Yale Hosts Third Conference on Native American Studies and a Grand Pow-Wow
The third annual Yale Native American Studies conference will be held March 31 to April 2 at the Yale University School of Law.
In addition to the panel discussions and keynote addresses that form the core of the conference, the weekend’s activities include a public reception and supper in the Beinecke Rare Book and Manuscript Library; readings from his forthcoming novel by Gerald Vizenor, renowned author and professor of American Studies and Native American Studies at the University of California at Berkeley; and, on Sunday, a pow-wow, which will draw participants from tribal nations across the North American continent.
Organized by Jace Weaver, associate professor of American studies and religious studies at Yale, the conference takes up a different theme each year. This year, in honoring Felix Cohen, the founder of modern federal Indian law, the conference will focus on issues of Native American sovereignty. Lucy Cohen, Felix Cohen’s widow, and her family will be in attendance as honored guests at the event.
“We’re very excited both by turnout and response,” Weaver commented about the annual meeting, noting that past conferences have drawn over 250 people a day.
The conference will begin at 5 p.m., Friday, March 31, with introductory remarks by Weaver and a keynote address by Arthur Lazurus, who was a student of Felix Cohen at Yale Law School and later worked as his associate. A former Yale professor of law himself, Lazurus represented the Sioux Nation before the U.S. Supreme Court in its landmark effort to redress the government’s appropriation of the Black Hills in 1876.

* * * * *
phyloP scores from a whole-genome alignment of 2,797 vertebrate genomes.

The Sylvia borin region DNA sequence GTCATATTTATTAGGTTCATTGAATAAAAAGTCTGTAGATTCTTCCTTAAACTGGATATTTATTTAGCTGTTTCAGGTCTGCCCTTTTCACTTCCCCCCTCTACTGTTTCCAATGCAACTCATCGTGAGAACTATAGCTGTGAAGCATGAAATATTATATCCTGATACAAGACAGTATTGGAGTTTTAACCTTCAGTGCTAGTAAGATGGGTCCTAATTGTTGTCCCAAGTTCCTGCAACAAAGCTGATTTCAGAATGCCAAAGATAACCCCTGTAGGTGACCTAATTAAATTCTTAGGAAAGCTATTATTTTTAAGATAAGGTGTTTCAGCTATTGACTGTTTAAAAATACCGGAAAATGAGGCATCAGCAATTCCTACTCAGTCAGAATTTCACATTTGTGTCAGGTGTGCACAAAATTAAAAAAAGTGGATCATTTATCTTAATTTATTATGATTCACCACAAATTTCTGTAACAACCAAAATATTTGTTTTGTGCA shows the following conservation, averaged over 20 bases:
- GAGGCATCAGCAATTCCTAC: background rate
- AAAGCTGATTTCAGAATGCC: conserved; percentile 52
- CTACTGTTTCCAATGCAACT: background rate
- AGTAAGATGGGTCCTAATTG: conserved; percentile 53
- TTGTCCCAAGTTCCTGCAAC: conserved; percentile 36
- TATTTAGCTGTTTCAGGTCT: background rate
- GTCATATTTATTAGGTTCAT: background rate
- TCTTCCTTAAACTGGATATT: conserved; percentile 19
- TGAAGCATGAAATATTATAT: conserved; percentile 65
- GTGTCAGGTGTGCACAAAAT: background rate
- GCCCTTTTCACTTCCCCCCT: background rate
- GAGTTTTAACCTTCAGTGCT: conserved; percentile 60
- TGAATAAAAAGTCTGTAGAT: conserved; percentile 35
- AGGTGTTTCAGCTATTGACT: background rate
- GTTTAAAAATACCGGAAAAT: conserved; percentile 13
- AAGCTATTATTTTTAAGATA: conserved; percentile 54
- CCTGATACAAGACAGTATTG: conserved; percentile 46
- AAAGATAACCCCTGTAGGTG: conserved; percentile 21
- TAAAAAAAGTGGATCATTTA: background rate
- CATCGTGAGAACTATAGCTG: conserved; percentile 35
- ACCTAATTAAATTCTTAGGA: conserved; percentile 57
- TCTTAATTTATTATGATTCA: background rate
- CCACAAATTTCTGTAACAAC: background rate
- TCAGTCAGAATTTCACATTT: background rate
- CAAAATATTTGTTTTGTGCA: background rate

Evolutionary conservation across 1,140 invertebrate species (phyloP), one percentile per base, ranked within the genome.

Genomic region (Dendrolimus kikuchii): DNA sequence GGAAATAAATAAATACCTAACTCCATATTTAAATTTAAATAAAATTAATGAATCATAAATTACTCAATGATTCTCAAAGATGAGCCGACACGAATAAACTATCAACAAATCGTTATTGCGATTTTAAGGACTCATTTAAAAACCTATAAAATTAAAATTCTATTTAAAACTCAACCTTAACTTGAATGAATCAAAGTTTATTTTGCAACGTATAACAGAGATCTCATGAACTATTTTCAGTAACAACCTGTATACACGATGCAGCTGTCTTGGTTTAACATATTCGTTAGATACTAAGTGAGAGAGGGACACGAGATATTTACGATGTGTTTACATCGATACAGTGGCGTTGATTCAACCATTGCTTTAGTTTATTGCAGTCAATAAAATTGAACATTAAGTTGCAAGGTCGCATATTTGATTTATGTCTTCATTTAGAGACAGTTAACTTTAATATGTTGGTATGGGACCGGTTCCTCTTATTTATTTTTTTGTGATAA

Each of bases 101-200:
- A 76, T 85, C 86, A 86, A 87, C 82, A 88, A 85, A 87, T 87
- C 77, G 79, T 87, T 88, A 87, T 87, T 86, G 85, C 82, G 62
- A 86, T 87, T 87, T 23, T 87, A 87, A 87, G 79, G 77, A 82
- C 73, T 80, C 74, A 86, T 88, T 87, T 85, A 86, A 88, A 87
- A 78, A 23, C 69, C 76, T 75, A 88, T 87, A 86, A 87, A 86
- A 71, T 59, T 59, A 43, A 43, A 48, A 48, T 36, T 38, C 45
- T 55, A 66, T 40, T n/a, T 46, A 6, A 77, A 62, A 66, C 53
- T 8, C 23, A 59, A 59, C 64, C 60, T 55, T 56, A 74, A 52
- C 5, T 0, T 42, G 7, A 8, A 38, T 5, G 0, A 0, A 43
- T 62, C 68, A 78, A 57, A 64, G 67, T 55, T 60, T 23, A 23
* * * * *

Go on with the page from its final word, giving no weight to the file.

The panel discussion on Saturday morning will be on the historical perspectives of legal sovereignty. Alan Trachtenberg, the Neil Gray Jr. Professor of English at Yale, will lead the morning session. The afternoon session will open with a keynote address by Oren Lyons. Internationally known for his work on Native American issues, Lyons is traditional chief and faithkeeper of the Onondaga Nation of the Six Nations of the Iroquois.
Panelists in the afternoon session will take up contemporary perspectives (dating from 1934) on political, economic and environmental sovereignty. The moderator of that discussion will be Judith Resnik, the Arthur Liman Professor of Law at the Yale School of Law.
A dinner/reception on Saturday evening at Yale’s Beinecke Library will be capped off by readings by Gerald Vizenor, one of the most celebrated Native American writers, poets and essayists.
On Sunday morning, Carol Rose, the Gordon Bradford Tweedy professor of Law and Organization, will be the moderator for a panel discussion on intellectual sovereignty: frontiers of indigenous thinking.
The final event of the weekend celebration will be a pow-wow on Sunday beginning at 12:30 p.m. in the Payne Whitney Gymnasium on the Yale campus. Sponsored by the Association of Native Americans at Yale College, the pow-wow will feature a dance contest, drumming performance and authentic crafts, all in diverse Native American idioms.
The conference on Native American Studies is sponsored by the Yale Collection of Western Americana; the Beinecke Rare Book & Manuscript Library; the Howard R. Lama Center for the Study of Frontiers and Borders; and the Edwin and Dorothy Clarke-Kempf Memorial Fund.
The conference, including the reception and buffet supper, is open to the public without reservation. Those who plan to attend should contact George Miles at the Beinecke Library (203) 432-2956 or e-mail firstname.lastname@example.org.